The CliftonStrengths assessment is designed to facilitate personal development and growth. At its core, the assessment is a tool for self-awareness and a call to action to apply strengths in every facet of life. Discovering one's CliftonStrengths is a critical springboard for valuable discussions with managers, friends, colleagues and advisers -- to learn and grow and become more aware of others' strengths, too.
Because people are unique. They're motivated by a variety of factors. Proof: As of November 2016, over 15 million people have taken the CliftonStrengths assessment. The chance of someone in that database having the same Signature Themes in the same order as someone else is one in 33.4 million.
Watch two graduates discuss what they learned from discovering their CliftonStrengths while in school.
To better understand this uniqueness as it relates to students, and to dig into the overall theme frequency among CliftonStrengths users in higher education -- most of whom are college students -- I recently talked with Jim Asplund, chief scientist, strengths-based development and performance impact consulting at Gallup.
First, About the Frequencies
There are 120 ways to arrange a set of five themes and 278,256 different combinations of the five CliftonStrengths themes. Some themes and combinations are more common than others, making it more likely to have the same top five. As themes become less frequent, having the same themes becomes rarer. But, on average, the chance of having the same Signature Themes is one in 278,256.
Some themes occur more commonly with each other. For instance, Learner and Input are common together, but Individualization and Consistency tend not to show up together because they describe different ways of looking at people.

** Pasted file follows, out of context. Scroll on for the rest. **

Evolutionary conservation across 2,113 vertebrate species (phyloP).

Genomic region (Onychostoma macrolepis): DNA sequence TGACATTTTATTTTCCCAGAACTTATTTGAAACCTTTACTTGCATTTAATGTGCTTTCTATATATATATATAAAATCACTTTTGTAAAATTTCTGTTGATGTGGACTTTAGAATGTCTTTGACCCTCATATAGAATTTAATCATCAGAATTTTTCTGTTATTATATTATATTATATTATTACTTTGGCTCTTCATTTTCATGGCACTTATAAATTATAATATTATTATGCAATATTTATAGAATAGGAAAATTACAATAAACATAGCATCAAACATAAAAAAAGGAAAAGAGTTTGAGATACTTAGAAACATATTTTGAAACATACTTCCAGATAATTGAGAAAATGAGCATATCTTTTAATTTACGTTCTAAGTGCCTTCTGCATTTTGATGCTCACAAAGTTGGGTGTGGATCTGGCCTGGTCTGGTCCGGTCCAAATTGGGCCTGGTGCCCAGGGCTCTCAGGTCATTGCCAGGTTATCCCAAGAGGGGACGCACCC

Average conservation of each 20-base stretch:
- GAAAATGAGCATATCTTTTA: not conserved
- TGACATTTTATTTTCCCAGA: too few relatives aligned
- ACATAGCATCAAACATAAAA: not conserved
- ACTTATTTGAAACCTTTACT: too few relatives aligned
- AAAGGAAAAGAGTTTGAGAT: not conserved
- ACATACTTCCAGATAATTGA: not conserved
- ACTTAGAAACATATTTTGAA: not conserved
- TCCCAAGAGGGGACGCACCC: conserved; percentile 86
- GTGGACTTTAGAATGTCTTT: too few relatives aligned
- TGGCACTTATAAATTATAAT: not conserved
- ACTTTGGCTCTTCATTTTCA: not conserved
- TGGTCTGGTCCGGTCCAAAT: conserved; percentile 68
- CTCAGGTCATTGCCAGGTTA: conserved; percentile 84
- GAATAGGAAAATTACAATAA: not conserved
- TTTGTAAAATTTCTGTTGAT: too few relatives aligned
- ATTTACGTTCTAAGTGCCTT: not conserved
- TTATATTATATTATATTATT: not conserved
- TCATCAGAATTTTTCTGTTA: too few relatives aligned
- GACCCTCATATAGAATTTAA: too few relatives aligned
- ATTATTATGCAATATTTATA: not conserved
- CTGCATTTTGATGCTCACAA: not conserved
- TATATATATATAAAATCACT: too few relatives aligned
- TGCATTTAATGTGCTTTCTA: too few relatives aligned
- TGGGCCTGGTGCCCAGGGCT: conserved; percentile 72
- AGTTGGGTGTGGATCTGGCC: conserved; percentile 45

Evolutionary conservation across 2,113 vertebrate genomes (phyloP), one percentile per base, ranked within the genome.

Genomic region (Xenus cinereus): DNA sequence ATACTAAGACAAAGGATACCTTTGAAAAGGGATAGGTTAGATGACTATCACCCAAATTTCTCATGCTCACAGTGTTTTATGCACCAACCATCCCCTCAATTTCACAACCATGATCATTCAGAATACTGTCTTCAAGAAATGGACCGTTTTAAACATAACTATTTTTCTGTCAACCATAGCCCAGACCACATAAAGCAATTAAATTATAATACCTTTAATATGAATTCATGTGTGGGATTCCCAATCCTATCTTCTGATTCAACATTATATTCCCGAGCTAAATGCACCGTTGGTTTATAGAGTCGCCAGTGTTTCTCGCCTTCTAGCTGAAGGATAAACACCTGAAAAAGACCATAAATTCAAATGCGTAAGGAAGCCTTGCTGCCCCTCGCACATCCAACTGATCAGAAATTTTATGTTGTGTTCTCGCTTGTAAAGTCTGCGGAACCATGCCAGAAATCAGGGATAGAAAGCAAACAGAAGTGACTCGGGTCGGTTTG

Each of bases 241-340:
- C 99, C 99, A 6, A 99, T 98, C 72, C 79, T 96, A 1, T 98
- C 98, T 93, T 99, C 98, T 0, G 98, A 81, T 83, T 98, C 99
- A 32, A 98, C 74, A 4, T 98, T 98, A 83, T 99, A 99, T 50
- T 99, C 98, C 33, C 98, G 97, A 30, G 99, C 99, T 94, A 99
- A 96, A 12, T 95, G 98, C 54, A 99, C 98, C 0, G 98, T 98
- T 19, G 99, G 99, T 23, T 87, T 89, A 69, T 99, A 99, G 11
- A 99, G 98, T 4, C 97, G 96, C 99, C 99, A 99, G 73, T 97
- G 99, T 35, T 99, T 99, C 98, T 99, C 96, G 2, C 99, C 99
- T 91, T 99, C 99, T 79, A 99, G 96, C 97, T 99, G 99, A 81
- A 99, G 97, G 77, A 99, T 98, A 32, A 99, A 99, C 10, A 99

The overall CliftonStrengths theme profile in higher education is highly correlated to the profile of the CliftonStrengths database, but there are a few interesting differences.
Achiever is the No. 1 theme in both databases. Within the higher education population, Restorative and Adaptability take the No. 2 and 3 spots, followed by Responsibility and Relator. In the general population, Responsibility, Learner, Relator and Strategic round out the top five. Restorative and Adaptability are still within the top 10 but are at Nos. 9 and 10.
"We're looking at differences in a snapshot in time," Asplund says.
What The Differences Mean
When people retake CliftonStrengths five or six years later, Asplund says, their top themes remain fairly stable. They might change a little bit, and some of the cause for that among the student population could be developmental. There are other reasons for the differences, too. Since the overall and higher education-specific CliftonStrengths databases are presumed to be representative of the general population, the differences between the databases may simply be due to the differences in composition between the samples.